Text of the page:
News in Brief: A Washington Roundup
Title I Director LeTendre Announces Retirement
The longtime director of the federal Title I program, Mary Jean LeTendre, announced her retirement last week, which will end her nearly 30-year career at the Department of Education.
Ms. LeTendre plans to leave the post, which she has held for the past 15 years, in January. A former Title I teacher and reading specialist, she has held a wide variety of jobs at the Education Department since 1971.
In a news release, Education Department officials called Ms. LeTendre a strong advocate for needy children who has focused her attention on homeless, neglected, and delinquent young people.
"Mary Jean has been an unwavering champion for disadvantaged children throughout her entire career, and that won't end when she leaves federal service," Secretary of Education Richard W. Riley said in the news release announcing her retirement.
BIA Official Apologizes to Indians
The head of the Bureau of Indian Affairs apologized this month for what he termed his agency's past educational abuses and urged a new commitment to Native Americans and their heritage.
Kevin Gover, the assistant secretary for Indian affairs in the Department of the Interior, made his speech during a ceremony commemorating the BIA's 175th anniversary.
The BIA traumatized the American Indian population by outlawing native traditions and religious practices and setting up boarding schools to teach children to be ashamed of their heritage, Mr. Gover said in the Sept. 8 speech.
"Worst of all, the [BIA] committed these acts against the children who were entrusted to its boarding schools, brutalizing them emotionally, psychologically, physically, and spiritually," said Mr. Gover, who emphasized that he only spoke on behalf of the BIA and not the nation at large.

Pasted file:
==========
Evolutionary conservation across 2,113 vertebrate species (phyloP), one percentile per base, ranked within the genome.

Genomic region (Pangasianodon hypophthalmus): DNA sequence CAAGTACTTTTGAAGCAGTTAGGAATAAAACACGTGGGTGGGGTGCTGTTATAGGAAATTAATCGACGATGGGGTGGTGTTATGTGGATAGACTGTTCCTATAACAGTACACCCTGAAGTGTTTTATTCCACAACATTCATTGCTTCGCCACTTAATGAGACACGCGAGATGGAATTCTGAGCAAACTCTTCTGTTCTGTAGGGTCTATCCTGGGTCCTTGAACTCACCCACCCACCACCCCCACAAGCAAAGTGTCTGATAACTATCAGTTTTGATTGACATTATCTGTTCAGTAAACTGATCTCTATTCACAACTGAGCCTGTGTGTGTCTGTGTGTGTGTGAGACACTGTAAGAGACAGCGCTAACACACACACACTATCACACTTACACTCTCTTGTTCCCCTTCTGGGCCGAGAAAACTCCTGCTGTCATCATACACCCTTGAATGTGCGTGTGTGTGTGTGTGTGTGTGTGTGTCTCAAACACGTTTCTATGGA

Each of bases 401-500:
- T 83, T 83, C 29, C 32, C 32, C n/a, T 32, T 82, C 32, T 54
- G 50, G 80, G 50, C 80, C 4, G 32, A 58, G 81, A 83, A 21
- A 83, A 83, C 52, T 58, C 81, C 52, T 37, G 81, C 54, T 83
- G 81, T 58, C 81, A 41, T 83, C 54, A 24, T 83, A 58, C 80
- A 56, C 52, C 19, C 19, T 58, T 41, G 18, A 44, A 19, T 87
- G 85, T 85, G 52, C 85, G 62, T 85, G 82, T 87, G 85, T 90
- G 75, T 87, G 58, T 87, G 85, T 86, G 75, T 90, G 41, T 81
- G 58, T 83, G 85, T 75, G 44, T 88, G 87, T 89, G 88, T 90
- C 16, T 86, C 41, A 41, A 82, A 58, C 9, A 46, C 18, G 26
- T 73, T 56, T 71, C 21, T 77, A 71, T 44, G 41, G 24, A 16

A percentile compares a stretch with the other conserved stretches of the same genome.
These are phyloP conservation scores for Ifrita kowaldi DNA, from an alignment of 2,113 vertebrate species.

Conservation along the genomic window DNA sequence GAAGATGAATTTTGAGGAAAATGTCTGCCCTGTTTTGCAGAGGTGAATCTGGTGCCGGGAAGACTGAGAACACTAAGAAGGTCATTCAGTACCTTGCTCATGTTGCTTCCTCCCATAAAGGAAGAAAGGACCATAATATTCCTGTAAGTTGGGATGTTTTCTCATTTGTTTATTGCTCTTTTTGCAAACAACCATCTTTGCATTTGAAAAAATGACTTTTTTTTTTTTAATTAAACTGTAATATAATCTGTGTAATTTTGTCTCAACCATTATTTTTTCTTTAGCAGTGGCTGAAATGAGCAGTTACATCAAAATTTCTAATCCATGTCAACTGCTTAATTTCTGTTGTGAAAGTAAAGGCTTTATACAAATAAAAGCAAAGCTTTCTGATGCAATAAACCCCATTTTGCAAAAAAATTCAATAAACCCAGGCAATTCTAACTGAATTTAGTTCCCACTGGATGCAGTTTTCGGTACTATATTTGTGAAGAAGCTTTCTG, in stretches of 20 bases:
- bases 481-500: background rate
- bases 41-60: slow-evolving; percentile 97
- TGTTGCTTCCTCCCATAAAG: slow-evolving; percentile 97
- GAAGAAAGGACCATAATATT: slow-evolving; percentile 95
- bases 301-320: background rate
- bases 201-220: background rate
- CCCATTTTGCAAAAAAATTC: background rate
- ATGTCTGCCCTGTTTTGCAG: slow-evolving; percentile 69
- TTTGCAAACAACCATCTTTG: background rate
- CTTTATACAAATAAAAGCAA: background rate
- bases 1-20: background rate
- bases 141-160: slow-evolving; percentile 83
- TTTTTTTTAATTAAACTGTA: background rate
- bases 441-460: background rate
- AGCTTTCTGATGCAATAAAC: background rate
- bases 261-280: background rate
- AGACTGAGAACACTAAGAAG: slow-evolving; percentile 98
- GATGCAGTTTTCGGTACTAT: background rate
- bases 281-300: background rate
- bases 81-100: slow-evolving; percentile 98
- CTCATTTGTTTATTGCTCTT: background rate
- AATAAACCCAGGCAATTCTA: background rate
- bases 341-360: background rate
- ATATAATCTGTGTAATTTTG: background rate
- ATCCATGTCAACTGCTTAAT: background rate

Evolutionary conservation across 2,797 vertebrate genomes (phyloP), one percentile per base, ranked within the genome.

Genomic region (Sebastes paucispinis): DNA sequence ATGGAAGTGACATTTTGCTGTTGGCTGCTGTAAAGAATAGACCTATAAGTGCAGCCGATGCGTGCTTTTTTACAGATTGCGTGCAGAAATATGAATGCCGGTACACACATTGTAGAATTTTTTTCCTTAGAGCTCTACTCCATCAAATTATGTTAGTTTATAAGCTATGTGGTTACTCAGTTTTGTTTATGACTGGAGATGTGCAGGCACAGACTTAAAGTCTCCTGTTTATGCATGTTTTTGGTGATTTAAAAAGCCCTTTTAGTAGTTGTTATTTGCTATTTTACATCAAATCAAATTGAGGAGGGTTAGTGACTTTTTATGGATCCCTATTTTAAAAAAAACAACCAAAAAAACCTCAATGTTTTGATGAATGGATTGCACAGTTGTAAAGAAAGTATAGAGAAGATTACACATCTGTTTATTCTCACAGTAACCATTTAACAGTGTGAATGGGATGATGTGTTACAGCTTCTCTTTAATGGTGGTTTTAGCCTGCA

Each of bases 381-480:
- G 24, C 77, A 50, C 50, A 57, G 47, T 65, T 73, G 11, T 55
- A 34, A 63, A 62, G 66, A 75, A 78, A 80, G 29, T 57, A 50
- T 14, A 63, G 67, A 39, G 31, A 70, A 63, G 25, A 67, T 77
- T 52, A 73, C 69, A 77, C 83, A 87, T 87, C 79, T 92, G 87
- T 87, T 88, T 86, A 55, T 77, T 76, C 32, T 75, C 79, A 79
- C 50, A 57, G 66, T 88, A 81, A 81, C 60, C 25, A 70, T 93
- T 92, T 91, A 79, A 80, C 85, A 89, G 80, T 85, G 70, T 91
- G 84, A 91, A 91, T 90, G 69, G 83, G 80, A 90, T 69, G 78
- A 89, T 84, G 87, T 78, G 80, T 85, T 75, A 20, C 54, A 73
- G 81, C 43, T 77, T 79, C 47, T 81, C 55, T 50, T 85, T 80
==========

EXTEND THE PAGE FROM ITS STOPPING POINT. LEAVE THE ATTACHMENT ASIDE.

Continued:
— Joetta Sack
House OKs Even Start Legislation
The House approved changes last week to the Even Start family-literacy program that would allow children older than age 8 to be served by the program, religious organizations to receive Even Start grants, and instructors to gain access to more training.
The proposed Literacy Involves Families Together Act, HR 3222, passed on a voice vote Sept. 12. It would increase Even Start funding from the current $150 million to $250 million in fiscal 2001. In addition, it would rename the program the William F. Goodling Even Start Family Literacy Programs, in honor of the retiring chairman of the House Education and the Workforce Committee, Rep. Bill Goodling, R-Pa.
The bill still needs Senate approval, which could prove difficult. Even Start will likely "be subject to the same problems that the [Elementary and Secondary Education Act] has been subjected to," said Joe Karpinski, a spokesman for Sen. James M. Jeffords, the Vermont Republican who chairs the Health, Education, Labor, and Pensions Committee. The ESEA reauthorization has been stalled in Congress since last spring.
— Linda Jacobson
Vol. 20, Issue 3, Page 28Published in Print: September 20, 2000, as News in Brief: A Washington Roundup